SG,46"i,112, against .?.j,S4rj,38G in 1889, an
increase of 019,720. Another unmis
takable indication of a healthy and grow
ing state of business throughout the
country despite the cry of depression
and hard s imes.
The Kansas City Star says an Atchison
man dreamed tho other night that ho was
living in tho year 19.10 and that Mr.
Ingalls still occupied his seat in the sen
ate. The dreamer was not the editor of
the Champion; the incident was not even
mentioned in that peper. In fact, tho
Champion is skeptical on dreams.
If the sentiment of the people of Kan
sas as a whole upon the resubmission
question may bo estimated by tho ex
pressions as far as obtained here and
there in tho various counties, it may be
set down as overwhelmingly in favor of
the proposition. Evidently somebody is
going to be overwhelmingly astonished
at the sequel to this question.
If Mr. Cleveland had been re-elected in
1SS3 there would have been no trouble
about reciprocity. Kansas City Star.
None whatever. His eagerness for
free trade would have caused his admin
istration to sacrifice the reciprocal ad
vantages that will be secured by Mr.
Blaine's diplomacy if he is not too
heavily handicapped by congress in its
legislation upon that subject.
General McCook says there is no card
playing for money at Fort Leavenworth;
that he has thoroughly and completely
broken up the practice among the officers
and men by creating among them a sen
timent that frowns down upon such
practices as disreputable and beneath
the dignity of men. The General is to
be congratulated upon the reformatory
effects of his personal influence.
Miss Mollie E. Seawell, tho author of
"Throckmorton,"' a southern novel just
published by the Appletous, is a niece of
Ex-President Tyler, and lives in Wash
ington. Miss Seawell's latest success is
taking the five-huudred-dollar prize of
fered by the Youths Companion, with
her story, "Little Jarvis.'' She is an oc
casional contributor to magazines of
short stories and articles of sparkling
style and delicate humor.
Aisfrmir. Pnsrinnsror Rnnoral Plnrlr.
sou will not r0.euter the journalistic pro-
fession when he retires from his present
position next month, as has been repeat
edly announced, but will go to Japan to
take charge of an extensive commercial
enterprise in behalf of a syndicate of
American capitalists of which he is a
member, and will probably remain there
permanently. Mr. Clarkson has been a
valuable citizen and has performed in
valuable service to the Republican party,
and his loss to the country and the party
will be felt
Commenting upon the Atchison Cham
pion's change of front on the tariff ques
tion the Leavenworth Times accused it
of simply voicing tho sentiments of its
Democratic editor. To this mild im
peachment the Champion makes this
rejoinder: ''That is too thin, Colonel
Anthony. Dr. Challis was a Henjy
Clav Whig in his vounsrer davs. lie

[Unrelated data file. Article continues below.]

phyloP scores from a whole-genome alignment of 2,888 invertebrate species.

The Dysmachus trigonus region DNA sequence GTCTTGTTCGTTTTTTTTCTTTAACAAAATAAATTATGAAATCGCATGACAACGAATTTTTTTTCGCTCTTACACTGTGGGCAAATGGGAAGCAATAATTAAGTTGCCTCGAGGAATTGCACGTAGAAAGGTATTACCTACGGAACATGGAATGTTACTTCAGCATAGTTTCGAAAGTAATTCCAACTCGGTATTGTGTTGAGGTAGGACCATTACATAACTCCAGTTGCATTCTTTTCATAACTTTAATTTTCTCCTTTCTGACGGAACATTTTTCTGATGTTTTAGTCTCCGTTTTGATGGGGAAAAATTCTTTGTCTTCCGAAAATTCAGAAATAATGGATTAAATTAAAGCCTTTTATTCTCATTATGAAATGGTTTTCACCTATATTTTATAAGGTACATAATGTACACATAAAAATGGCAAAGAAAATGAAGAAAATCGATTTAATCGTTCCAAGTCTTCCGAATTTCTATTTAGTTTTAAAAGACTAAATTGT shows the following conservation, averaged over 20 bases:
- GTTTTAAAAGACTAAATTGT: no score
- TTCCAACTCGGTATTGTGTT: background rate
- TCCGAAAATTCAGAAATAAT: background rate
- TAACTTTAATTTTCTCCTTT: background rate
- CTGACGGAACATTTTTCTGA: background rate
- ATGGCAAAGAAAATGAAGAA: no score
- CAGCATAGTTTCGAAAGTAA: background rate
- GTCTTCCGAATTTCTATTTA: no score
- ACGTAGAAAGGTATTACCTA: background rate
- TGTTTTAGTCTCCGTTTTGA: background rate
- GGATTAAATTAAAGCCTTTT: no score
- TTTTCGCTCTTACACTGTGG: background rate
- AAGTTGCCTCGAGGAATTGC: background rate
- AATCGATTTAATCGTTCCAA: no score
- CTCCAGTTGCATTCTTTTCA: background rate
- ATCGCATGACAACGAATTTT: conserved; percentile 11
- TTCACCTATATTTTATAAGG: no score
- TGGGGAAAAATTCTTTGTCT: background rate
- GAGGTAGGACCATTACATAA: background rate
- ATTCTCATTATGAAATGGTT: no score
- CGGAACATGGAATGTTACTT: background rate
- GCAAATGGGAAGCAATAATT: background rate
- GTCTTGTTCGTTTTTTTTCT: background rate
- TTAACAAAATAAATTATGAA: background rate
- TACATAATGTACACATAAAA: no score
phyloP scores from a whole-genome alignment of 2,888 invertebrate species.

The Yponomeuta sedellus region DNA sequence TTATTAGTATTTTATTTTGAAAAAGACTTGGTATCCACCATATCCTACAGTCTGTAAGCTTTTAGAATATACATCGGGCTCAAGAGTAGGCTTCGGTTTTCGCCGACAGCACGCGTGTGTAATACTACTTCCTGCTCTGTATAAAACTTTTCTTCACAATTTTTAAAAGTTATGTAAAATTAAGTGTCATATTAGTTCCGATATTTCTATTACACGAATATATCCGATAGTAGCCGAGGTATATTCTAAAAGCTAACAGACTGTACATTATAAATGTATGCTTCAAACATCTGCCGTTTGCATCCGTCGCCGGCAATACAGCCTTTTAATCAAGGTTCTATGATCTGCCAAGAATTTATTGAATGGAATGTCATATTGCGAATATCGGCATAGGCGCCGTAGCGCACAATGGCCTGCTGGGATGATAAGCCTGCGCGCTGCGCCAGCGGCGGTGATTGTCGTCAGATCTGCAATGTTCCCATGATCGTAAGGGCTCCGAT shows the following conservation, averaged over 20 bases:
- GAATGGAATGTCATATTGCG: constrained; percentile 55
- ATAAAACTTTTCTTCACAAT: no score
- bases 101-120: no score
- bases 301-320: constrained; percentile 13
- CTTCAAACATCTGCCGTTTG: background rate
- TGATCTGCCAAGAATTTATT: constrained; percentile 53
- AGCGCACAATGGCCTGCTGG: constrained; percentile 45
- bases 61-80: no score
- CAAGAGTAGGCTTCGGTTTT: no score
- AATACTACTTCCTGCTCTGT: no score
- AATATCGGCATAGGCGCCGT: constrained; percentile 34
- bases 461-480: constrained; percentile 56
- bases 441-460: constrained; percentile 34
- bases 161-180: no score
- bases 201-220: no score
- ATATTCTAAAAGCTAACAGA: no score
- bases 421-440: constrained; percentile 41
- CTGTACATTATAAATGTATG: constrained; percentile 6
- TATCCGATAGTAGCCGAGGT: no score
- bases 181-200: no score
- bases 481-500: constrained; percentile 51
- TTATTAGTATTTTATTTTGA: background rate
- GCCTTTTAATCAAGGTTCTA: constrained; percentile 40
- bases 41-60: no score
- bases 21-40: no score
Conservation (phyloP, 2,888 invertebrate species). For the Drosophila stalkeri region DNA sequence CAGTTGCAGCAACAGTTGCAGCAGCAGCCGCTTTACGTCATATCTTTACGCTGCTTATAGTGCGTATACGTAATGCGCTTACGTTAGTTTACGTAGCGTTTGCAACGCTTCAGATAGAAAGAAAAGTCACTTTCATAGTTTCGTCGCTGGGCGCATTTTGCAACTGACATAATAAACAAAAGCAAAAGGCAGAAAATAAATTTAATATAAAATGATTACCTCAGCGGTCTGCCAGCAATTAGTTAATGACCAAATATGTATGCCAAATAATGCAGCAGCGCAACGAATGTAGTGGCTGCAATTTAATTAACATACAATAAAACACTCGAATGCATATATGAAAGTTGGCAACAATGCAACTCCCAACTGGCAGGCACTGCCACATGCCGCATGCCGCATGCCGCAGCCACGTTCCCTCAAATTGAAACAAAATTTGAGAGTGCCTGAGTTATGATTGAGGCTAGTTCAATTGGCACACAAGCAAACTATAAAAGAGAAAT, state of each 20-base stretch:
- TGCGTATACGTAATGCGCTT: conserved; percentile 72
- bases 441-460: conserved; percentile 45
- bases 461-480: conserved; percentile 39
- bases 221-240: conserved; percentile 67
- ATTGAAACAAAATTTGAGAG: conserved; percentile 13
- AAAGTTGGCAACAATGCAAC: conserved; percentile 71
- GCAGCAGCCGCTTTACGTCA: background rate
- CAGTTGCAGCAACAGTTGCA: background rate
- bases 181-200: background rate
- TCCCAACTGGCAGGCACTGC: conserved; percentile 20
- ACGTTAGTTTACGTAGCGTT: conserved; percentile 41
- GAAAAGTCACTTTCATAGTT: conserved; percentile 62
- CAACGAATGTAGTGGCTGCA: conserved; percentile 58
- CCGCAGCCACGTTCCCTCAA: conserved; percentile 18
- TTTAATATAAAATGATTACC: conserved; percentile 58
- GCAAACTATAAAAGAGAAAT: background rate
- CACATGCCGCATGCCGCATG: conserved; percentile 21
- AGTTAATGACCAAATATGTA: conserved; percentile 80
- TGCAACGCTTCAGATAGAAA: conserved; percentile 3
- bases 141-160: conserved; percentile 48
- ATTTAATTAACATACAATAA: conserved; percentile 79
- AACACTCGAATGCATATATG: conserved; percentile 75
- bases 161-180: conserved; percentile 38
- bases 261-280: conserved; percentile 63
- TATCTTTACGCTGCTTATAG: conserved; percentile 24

voted for Fremont nnd vpr incv tho
formation of the party has been a de
voted Republican. The Champion now,
as always heretofore, does not stand
aside for any newspaper in its devotion
to the Republican party."
Ie is said that everything goes by con
trast iu tlie material world. If that is
true it will be well for everybody to
prepare for an unusually cold winter to
follow the uncommon hot summer from
which we are jtii-t emerging. This pre
caution would seem all tlie more neces
sary inasmuch as the corn supply for
fuel is going to be a little sliort this
season. There is no cause for alarm in
this, liowever, for tlie prices for what
we shall have to sell will be so much
better that we can afford to burn. coal.
What's the matter with Kansas, did you
ask? Oh, nothing; she's all risfct
"Preston B. Plumb," says the Wichita
Eagle, "is becoming the Samuel J.
Randall of the Republican party." Ran
dall was praised by the enemy and almost
universally condemned by his own party.
The Eagle's intended compliment is not a
nattering one. Emporia Repubhcon.
Your characterization of Mr. 'Randall
is too sweeping: he was only "praised by
his enemies and condemned, by his own
party" for his attitude on the tariff ques
tion; on all others he was in perfect
harmonj- with his party. And as for
his attitude on the tariff question, he
simply reflected the sentiments and
wishes and "interests" of his con
stituency and section. In these respects
and to that extent the similarity be
tween the two men is to our mind very
striking, and the compliment is as flat
tering to one as to the other: both per
formed their duty to those they were
commissioned to represent.
The Charleston News and Courier,
after studing the congressional directory,
reports that there are six farmers in the
senate and thirty-five in the house. The
senate lost a farmer when Palmer of
Michigan retired. This hard working
agriculturalists once entertained a arty
of congressional notables at his farm
near Detroit The table was loaded with
brimming pitchers of rich jersey milk
from his fancy diary, and tubs in which
bottles of champagne nestled lovingly in
tho cool but protecting embrace of heaps
of cracked ice. "Help yourselves, gen
tlemen," said the host, hospitably.
"Take milk or champagne, whichever
you prefer. The milk costs me about
twice as much per quart as the wine,
but both are equally at your service."
Brady, of the Salina Republican, seems
to be rattled. To parry the effect of the
strong resubmission sentiment of that
community, which he has been trying
these weeks and months to make the